Families of the victims of flight MH17 marked five years on Wednesday since the crash, with calls for justice for the shooting down of the Malaysia Airlines plane over war-torn eastern Ukraine.

The remembrance services in the Netherlands and Kuala Lumpur came less than a month after international investigators charged three Russians and a Ukrainian with the murder of the 298 people who died.

Mourners gathering at the Dutch national monument to the disaster were surrounded by 298 trees — one was planted for each victim — and sunflowers grown from seeds from the Ukrainian fields where the wreckage fell.

Dutch Prime Minister Mark Rutte was to address relatives at the memorial in Vijfhuizen, next to Amsterdam’s Schiphol Airport where the ill-fated flight to Malaysia took off on July 17, 2014.

“At this unique place of sorrow the reading of the names of all victims is again central,” a statement from the victims association said, adding that they would be read aloud by families and friends.

The service was to also feature music, singing and a recital by young people, while Rutte was to start the parade with young relatives by laying flowers at the monument.

The flags of the affected countries will hang at half-mast. One hundred and ninety-six of the victims were Dutch and 36 were Australian,

“On the fields around the memorial, sunflowers bloom again, some of which have been specially grown from the seeds brought from Ukraine,” the statement said.

In Kuala Lumpur, there was to be a minute’s silence at 1300 GMT with some Malaysian relatives of those in board.

‘Terrible day’

A Dutch-led team of international investigators says the plane was shot down by a BUK anti-aircraft missile over part of eastern Ukraine that was held by pro-Russian rebels.

They say the missile originated from the Russian military’s 53rd anti-aircraft missile brigade based in the city of Kursk and was transported there before the tragedy.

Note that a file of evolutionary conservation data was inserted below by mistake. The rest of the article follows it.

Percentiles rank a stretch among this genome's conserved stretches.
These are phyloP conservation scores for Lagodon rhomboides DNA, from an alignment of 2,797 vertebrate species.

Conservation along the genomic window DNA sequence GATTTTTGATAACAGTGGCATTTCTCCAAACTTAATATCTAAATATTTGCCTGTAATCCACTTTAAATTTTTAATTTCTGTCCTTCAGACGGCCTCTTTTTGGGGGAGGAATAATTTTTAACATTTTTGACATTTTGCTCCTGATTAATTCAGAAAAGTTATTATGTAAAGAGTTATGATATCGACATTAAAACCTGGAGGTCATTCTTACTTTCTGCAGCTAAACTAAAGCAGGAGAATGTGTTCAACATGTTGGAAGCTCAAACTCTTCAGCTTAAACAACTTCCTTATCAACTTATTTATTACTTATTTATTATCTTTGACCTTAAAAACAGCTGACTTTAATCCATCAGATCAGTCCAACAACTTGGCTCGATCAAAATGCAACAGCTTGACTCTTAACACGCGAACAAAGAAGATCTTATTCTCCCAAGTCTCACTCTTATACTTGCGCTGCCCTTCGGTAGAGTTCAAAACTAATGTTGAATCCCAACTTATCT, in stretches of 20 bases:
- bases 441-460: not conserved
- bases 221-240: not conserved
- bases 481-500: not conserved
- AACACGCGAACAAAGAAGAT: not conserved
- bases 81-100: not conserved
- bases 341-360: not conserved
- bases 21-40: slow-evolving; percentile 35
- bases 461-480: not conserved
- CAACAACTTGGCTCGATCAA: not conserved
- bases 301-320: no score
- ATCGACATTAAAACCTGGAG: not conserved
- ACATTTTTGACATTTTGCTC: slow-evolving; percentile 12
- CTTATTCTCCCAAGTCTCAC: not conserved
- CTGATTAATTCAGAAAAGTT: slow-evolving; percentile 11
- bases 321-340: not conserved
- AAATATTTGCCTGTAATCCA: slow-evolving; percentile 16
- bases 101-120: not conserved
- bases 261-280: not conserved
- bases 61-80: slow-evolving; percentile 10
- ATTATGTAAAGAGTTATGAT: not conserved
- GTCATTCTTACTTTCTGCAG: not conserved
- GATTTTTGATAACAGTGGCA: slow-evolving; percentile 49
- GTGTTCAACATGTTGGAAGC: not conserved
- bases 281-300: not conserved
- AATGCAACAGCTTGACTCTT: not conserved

The Netherlands and Australia have said that they hold Russia responsible for the shooting down of MH17.

Investigators on June 19 charged four people — Russians Igor Girkin, Sergei Dubinskiy and Oleg Pulatov, and Ukrainian Leonid Kharchenko — with murder. All are linked to the separatist rebels in eastern Ukraine.

Russia has denied all involvement and Russian President Vladimir Putin has said the probe showed “no proof” of Moscow’s guilt.

Australian PM Scott Morrison said in a tweet that his government “remains resolute in holding those responsible for this appalling incident to account.

“Australia has not forgotten that terrible day, we stand firm for the justice that the victims and their families deserve,” he added.

Top EU diplomat Federica Mogherini urged Moscow to help with the ongoing investigation.

“The EU calls on Russia to accept its responsibility and cooperate fully with the ongoing investigation,” she said in a statement.

“The EU expresses its full confidence in the independence and professionalism of the legal procedures that lie ahead.”

Dutch Foreign Minister Stef Blok meanwhile said he was “thankful for the worldwide support for our joint efforts… to achieve justice. We will keep going”.

However Malaysia’s support for the probe into the shooting down of its own flag carrier’s plane has been called into question after its Prime Minister Mahathir Mohamad called the charges against Moscow “politically motivated”.